The 20th Century was defined by economic and class-based divisions between socialists and capitalists. But with the main political parties now increasingly embracing free market capitalism and in the absence of an argument about economic management, culture rather than economics will be the future's defining political divide. The 21st Century will be defined by cultural and social divides, between liberals and conservatives.
American culture wars are already being fought. Liberals embrace abortion, gay marriage, drug legalisation, sexual permissiveness, embryo research, euthanasia, easy divorce, cohabitation, political correctness, positive discrimination, government interference, and higher taxes and spending to pay for welfare; Conservatives most likely go to church and oppose all of the above. The best predictor of whether a white American voted Republican in 2000 was church attendance more than once a week – 79 percent of this group voted Bush.
By contrast, British liberalism reigns largely unchallenged. Small victories are won – the government defeat over the Racial and Religious Hatred Bill, and the rejection of the Joffe Bill – but the general policy thrust, both Conservative and Labour, is liberal. Daily, the headlines are dominated by yet another liberal triumph. Cohabiting couples are to have equal rights as the married; churches and mosques are to be forced to rent out their premises to homosexuals; under-age sex is actively encouraged by the media; single parent families are to be admired as much as married families; drug-taking celebs are condoned; Christian teaching is thought freakish and extreme; and the Human Rights Act makes a mockery of the criminal justice system to the point of virtual collapse of law and order.
The British liberal establishment is now so powerful that it is a wonder we keep winning the euthanasia vote. Government departments, institutions, the media, and even medical journals and organisations like the BMA are increasingly influenced by powerful liberals. As a result, Christians are increasingly marginalised, left without a voice, by the new establishment.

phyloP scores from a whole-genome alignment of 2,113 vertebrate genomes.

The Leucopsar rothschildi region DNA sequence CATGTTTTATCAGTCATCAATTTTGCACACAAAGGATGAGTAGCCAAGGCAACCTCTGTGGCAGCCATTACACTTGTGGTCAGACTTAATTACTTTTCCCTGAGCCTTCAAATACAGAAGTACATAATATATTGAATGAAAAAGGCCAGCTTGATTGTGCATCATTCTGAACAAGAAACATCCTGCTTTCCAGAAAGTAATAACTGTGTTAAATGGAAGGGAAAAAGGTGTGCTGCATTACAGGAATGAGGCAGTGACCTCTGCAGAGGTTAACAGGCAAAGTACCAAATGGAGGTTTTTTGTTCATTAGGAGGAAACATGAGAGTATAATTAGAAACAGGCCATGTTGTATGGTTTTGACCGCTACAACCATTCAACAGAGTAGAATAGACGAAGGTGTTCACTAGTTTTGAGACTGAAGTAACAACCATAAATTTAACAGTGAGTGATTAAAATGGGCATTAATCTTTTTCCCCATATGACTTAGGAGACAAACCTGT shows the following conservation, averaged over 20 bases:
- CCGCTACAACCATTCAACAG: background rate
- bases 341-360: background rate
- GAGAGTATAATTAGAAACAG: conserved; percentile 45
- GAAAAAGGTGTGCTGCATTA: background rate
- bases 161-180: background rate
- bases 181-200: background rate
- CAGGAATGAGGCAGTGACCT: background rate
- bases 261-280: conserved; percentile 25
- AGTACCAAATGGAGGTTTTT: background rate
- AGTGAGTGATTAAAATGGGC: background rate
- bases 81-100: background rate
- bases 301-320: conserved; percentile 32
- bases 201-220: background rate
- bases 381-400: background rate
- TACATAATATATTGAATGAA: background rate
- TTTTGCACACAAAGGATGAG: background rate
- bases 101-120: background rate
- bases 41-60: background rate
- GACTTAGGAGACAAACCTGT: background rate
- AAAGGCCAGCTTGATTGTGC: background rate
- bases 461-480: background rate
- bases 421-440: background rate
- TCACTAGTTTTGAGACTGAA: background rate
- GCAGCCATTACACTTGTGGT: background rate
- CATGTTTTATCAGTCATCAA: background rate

Many UK Christians will have reservations about some of the issues supported by our brethren in the US. Christian morality is in some ways a strange mixture of right and left wing politics – mixing traditionally left wing concerns for the poor, disabled, ethnic minority groups and developing world with a more traditionally right wing opposition to abortion, euthanasia and sexual immorality. The common factors we would want to emphasise are a concern for the vulnerable and marginalised, and recognition that those most easily exploited need to be both strengthened and protected.
But following in the footsteps of Christ in these days involves both the willingness to speak out on behalf of the voiceless, and the willingness to suffer and expend energy on their behalf. And to do that effectively, we need to be involved at every level of society, not only at the grassroots, but also in the media and institutions.
Reproduced from Triple Helix